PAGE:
MELBOURNE (Reuters) - Former Collingwood Magpies player Heritier Lumumba has labelled the Australian Football League (AFL) club's response to a report that uncovered systemic racism as "cowardice" and "delusional".
Collingwood's long-serving president Eddie McGuire told reporters on Monday it was "an historic and proud day" for the club after an independent review found racism had resulted in "profound and enduring harm to First Nations and African players."
In a 50-minute media conference, McGuire and senior Collingwood executives said the club would address the report's recommendations but denied it was a "racist club".
Brazil-born Lumumba, who said he endured a "culture of racist jokes" while playing at Collingwood from 2005-14, said the response showed the club did not accept the findings of the report.
"What I saw was a clear case of cowardice," Lumumba told ABC radio on Tuesday.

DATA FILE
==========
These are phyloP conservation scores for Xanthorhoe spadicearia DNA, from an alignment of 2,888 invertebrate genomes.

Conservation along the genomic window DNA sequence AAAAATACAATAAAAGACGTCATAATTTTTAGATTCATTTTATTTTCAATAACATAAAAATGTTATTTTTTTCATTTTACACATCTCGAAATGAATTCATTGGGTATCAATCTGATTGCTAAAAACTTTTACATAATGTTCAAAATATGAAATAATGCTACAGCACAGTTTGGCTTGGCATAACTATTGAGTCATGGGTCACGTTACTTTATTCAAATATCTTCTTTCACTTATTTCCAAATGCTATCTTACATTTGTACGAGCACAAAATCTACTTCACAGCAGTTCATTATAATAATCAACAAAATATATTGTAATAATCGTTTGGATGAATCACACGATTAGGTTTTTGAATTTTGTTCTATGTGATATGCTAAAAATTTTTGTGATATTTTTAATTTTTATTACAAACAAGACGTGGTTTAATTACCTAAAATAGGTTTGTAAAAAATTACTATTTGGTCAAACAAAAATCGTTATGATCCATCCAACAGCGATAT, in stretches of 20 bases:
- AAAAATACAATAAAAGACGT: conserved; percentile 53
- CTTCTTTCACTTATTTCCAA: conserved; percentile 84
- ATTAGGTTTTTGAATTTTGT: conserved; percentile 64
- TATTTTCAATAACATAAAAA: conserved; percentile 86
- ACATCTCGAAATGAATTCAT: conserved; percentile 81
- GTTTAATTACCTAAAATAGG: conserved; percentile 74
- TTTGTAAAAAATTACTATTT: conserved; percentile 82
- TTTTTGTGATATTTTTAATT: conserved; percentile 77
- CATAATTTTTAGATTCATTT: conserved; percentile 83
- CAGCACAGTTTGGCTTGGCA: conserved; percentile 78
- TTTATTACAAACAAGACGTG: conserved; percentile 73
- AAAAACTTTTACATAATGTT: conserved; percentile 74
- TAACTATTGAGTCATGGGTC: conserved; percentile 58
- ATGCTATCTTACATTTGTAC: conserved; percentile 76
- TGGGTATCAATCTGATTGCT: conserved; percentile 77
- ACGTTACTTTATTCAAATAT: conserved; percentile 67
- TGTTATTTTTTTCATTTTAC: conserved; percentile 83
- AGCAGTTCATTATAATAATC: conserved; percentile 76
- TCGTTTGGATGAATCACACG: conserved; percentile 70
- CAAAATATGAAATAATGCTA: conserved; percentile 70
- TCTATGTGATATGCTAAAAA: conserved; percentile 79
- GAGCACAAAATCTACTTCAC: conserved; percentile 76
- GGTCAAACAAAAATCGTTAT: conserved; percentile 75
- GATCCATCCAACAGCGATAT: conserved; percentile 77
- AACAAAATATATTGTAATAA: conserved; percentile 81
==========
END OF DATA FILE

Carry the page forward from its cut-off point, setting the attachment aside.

"It was a clear case of a football club that is delusional.
"They keep pointing to courage and they're the ones who are leading the charge (against racism). No, they are absolutely not the ones leading the charge."
Former Collingwood player Tony Armstrong, an Indigenous Australian footballer who played six games for Collingwood in 2014-15, also criticised the team's response.
"It was disappointing that (the media conference) didn’t open with an apology," Armstrong said in comments published by The Age newspaper.
"Very disappointing ... Also, they never said they were racist. It would have been great (had they done so)."
AFL Chief Executive Gillon McLachlan said on Monday the league would review the report's findings before taking action.
(Reporting by Ian Ransom; Editing by Kim Coghill)